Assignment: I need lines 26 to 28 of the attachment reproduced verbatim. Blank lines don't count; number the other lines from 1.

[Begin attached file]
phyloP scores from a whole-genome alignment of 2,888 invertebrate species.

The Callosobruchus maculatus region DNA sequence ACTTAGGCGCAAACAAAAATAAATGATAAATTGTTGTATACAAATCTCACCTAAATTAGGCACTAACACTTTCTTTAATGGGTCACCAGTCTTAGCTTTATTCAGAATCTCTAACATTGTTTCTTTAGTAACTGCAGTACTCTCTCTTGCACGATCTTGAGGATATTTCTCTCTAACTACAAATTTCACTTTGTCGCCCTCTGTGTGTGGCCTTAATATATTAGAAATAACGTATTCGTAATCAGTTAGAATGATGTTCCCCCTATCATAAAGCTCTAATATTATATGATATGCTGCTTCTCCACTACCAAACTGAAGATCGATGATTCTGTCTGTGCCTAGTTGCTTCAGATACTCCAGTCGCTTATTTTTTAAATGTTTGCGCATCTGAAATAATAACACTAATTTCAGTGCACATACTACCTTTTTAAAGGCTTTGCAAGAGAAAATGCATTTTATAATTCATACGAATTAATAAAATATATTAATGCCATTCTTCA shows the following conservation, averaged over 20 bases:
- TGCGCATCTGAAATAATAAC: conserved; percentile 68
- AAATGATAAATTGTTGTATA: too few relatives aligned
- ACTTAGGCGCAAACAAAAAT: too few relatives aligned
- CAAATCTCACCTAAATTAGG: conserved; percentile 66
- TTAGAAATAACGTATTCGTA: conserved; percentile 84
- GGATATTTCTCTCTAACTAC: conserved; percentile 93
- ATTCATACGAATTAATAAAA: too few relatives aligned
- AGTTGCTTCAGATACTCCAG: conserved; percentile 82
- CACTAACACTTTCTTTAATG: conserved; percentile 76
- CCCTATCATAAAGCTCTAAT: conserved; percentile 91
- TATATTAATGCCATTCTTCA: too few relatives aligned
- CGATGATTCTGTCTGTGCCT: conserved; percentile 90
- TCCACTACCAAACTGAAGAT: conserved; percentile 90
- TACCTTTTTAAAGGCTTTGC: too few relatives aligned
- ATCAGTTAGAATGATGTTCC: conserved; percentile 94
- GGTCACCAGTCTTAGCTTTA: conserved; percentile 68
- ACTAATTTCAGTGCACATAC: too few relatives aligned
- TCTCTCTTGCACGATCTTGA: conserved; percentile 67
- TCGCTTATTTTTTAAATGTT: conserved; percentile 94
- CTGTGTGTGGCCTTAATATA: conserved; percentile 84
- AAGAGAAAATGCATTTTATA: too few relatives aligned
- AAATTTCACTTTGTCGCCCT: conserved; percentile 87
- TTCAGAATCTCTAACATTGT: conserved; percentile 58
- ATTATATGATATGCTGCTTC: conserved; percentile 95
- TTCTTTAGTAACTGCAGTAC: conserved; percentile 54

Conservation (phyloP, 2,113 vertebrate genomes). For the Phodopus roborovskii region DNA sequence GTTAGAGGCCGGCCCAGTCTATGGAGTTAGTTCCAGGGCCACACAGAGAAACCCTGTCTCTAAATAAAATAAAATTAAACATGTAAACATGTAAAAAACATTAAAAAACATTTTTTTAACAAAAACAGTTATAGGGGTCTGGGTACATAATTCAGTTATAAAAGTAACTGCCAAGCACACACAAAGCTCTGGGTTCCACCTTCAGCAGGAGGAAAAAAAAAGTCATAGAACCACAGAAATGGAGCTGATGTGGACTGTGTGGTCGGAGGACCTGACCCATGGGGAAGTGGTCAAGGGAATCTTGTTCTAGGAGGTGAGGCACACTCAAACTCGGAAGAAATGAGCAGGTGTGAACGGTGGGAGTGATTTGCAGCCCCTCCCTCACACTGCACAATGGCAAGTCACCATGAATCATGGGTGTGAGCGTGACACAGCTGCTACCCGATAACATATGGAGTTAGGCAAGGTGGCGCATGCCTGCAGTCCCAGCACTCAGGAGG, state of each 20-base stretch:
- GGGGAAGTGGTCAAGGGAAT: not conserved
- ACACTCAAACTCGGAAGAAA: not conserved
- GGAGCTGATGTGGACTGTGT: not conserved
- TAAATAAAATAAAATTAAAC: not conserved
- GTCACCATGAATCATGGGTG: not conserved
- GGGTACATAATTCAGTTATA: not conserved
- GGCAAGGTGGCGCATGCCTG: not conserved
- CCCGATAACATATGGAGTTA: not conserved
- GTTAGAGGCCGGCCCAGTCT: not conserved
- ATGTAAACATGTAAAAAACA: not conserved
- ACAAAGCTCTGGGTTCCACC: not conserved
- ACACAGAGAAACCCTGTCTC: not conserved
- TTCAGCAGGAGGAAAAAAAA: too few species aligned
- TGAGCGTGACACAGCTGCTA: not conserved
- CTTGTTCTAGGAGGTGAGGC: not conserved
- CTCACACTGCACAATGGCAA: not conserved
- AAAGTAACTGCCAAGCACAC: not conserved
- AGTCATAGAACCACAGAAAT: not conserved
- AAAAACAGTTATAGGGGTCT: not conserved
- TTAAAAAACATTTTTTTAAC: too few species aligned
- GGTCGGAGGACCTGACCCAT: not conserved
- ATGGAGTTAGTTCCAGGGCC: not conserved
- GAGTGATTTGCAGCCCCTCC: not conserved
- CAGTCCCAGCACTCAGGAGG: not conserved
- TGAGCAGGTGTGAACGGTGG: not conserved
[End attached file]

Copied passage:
- ATTATATGATATGCTGCTTC: conserved; percentile 95
- TTCTTTAGTAACTGCAGTAC: conserved; percentile 54

Conservation (phyloP, 2,113 vertebrate genomes). For the Phodopus roborovskii region DNA sequence GTTAGAGGCCGGCCCAGTCTATGGAGTTAGTTCCAGGGCCACACAGAGAAACCCTGTCTCTAAATAAAATAAAATTAAACATGTAAACATGTAAAAAACATTAAAAAACATTTTTTTAACAAAAACAGTTATAGGGGTCTGGGTACATAATTCAGTTATAAAAGTAACTGCCAAGCACACACAAAGCTCTGGGTTCCACCTTCAGCAGGAGGAAAAAAAAAGTCATAGAACCACAGAAATGGAGCTGATGTGGACTGTGTGGTCGGAGGACCTGACCCATGGGGAAGTGGTCAAGGGAATCTTGTTCTAGGAGGTGAGGCACACTCAAACTCGGAAGAAATGAGCAGGTGTGAACGGTGGGAGTGATTTGCAGCCCCTCCCTCACACTGCACAATGGCAAGTCACCATGAATCATGGGTGTGAGCGTGACACAGCTGCTACCCGATAACATATGGAGTTAGGCAAGGTGGCGCATGCCTGCAGTCCCAGCACTCAGGAGG, state of each 20-base stretch: